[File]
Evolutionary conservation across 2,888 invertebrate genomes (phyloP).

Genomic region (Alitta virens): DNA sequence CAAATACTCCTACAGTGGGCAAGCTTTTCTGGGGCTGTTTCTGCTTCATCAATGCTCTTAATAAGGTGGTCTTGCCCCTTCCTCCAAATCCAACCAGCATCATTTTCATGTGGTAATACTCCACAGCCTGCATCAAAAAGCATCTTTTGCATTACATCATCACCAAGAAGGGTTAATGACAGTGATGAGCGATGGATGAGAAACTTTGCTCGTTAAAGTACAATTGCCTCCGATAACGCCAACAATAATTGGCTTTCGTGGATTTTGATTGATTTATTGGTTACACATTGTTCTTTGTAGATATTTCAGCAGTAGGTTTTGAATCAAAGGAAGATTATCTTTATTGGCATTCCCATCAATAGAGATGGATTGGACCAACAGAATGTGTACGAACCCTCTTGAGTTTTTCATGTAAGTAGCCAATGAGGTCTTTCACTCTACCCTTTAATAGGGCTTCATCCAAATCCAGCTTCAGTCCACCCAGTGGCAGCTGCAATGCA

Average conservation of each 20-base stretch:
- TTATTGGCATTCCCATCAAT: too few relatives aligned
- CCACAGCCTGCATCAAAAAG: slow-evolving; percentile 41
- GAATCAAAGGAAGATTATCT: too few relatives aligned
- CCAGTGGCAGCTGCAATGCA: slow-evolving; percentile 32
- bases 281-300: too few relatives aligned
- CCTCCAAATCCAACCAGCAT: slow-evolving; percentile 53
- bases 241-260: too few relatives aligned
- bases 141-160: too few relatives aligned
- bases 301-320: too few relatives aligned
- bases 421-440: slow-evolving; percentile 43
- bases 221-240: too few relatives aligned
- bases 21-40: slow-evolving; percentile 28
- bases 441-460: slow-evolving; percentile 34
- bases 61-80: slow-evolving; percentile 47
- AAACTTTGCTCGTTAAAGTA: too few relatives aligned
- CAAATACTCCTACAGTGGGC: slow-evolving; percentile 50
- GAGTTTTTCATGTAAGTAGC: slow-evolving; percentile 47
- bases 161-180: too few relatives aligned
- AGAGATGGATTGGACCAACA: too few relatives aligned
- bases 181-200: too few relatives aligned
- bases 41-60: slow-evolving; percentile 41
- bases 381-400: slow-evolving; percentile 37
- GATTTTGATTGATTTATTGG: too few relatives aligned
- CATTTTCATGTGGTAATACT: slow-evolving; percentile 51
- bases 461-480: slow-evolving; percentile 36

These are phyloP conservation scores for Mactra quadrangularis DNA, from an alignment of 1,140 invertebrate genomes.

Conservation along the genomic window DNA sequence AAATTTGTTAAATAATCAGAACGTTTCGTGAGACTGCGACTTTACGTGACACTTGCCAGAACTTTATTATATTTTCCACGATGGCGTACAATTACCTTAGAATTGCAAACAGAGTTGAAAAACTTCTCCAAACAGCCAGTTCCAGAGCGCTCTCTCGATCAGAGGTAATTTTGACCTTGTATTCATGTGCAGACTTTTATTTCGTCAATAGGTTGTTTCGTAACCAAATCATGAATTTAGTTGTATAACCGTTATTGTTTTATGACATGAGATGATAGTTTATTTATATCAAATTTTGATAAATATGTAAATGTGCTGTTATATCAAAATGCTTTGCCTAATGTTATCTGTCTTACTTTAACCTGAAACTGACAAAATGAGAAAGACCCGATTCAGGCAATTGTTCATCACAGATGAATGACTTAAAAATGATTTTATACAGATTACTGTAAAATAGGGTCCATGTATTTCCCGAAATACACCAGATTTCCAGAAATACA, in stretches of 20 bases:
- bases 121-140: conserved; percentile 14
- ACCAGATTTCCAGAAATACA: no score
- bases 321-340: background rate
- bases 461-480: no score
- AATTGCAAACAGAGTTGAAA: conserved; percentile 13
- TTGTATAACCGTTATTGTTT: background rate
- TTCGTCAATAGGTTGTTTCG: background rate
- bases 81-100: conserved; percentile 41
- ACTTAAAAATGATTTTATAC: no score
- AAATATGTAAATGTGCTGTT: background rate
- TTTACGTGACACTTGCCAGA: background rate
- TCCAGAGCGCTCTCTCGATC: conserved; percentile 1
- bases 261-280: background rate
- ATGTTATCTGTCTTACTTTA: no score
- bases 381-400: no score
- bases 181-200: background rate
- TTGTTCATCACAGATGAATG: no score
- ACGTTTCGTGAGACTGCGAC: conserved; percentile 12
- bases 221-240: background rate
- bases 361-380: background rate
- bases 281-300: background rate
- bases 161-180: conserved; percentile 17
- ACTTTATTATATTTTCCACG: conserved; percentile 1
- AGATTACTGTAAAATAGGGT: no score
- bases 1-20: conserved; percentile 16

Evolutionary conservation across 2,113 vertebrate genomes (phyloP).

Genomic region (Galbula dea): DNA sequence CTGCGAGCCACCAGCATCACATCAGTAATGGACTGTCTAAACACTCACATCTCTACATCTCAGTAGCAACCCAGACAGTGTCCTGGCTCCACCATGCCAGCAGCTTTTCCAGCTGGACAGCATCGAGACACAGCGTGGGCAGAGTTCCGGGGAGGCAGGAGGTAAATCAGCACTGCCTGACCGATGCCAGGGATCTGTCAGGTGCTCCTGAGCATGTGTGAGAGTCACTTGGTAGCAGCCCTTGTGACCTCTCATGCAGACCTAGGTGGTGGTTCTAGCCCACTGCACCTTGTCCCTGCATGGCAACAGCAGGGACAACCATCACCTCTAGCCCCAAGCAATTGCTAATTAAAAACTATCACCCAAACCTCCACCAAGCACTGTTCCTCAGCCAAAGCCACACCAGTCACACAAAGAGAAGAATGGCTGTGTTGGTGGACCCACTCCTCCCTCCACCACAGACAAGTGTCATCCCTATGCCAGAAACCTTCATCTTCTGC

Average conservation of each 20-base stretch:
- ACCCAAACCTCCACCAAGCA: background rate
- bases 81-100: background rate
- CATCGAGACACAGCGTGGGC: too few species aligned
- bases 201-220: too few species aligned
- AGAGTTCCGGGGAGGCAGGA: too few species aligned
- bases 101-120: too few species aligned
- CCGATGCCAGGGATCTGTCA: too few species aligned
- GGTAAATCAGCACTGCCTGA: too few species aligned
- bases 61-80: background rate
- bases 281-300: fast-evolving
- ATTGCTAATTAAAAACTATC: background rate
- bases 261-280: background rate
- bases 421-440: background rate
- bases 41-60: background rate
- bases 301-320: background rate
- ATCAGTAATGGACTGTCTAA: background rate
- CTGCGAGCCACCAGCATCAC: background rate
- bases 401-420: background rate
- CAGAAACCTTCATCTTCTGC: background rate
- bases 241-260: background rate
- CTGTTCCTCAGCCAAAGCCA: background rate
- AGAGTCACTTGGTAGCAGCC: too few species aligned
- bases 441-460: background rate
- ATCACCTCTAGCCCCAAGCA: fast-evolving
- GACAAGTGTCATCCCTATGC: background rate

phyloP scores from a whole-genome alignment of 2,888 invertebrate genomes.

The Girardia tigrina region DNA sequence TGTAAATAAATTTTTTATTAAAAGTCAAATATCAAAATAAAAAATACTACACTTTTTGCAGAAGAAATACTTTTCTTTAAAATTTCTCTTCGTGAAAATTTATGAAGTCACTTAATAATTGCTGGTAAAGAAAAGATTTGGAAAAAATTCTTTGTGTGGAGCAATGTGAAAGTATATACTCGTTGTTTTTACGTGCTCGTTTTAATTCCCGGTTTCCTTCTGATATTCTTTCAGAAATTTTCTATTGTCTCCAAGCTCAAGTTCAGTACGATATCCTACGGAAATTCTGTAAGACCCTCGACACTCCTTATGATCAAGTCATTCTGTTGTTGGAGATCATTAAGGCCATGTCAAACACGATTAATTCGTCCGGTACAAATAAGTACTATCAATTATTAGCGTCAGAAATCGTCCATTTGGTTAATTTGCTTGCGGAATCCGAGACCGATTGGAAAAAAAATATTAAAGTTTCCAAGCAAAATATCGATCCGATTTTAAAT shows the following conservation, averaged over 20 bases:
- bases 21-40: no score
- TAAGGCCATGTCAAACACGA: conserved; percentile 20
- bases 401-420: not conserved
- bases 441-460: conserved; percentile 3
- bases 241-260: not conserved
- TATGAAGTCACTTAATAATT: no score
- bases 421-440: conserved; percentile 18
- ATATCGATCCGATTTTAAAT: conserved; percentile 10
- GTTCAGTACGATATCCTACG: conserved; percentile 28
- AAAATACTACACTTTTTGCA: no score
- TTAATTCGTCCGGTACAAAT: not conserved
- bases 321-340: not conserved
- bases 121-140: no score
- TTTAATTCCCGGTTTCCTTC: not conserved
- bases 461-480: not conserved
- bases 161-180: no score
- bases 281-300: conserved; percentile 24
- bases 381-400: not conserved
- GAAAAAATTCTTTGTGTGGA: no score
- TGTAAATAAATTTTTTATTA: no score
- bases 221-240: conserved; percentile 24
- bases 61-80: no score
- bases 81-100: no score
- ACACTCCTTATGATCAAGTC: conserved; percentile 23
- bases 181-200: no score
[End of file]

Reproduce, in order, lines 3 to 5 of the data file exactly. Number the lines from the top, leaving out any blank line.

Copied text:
Average conservation of each 20-base stretch:
- TTATTGGCATTCCCATCAAT: too few relatives aligned
- CCACAGCCTGCATCAAAAAG: slow-evolving; percentile 41